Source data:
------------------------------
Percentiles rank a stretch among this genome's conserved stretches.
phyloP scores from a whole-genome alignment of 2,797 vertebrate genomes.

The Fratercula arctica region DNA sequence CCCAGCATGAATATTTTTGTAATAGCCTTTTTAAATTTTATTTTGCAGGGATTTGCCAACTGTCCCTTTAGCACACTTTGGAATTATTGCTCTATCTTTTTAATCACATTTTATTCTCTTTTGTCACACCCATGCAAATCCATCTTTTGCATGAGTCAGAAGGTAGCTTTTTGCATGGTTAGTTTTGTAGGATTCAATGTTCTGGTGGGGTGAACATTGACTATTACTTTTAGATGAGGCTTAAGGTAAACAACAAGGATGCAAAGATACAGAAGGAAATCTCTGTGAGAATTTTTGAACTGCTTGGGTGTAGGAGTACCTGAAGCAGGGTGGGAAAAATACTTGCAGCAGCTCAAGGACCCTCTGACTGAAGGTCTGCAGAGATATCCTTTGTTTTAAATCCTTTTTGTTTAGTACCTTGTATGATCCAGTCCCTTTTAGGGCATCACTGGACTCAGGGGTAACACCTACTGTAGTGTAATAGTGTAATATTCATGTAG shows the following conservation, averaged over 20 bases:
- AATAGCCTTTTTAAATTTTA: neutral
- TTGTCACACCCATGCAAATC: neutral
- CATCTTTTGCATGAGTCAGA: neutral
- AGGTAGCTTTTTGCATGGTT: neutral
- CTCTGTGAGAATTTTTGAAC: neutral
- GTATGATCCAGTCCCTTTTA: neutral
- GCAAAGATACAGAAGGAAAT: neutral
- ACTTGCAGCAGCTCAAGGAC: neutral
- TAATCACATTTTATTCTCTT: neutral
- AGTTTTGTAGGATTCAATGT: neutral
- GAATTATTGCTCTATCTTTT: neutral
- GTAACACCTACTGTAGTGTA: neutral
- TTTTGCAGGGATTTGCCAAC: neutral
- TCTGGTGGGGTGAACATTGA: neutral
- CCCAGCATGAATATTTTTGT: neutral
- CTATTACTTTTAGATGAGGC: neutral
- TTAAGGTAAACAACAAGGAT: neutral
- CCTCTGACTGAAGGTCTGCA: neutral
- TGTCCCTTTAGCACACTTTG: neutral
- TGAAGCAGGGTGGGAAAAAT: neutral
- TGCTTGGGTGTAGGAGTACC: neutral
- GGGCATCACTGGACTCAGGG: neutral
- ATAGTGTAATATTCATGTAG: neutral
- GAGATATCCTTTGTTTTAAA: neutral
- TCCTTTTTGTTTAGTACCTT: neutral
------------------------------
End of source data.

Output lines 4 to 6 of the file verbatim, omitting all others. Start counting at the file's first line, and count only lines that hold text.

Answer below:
- AATAGCCTTTTTAAATTTTA: neutral
- TTGTCACACCCATGCAAATC: neutral
- CATCTTTTGCATGAGTCAGA: neutral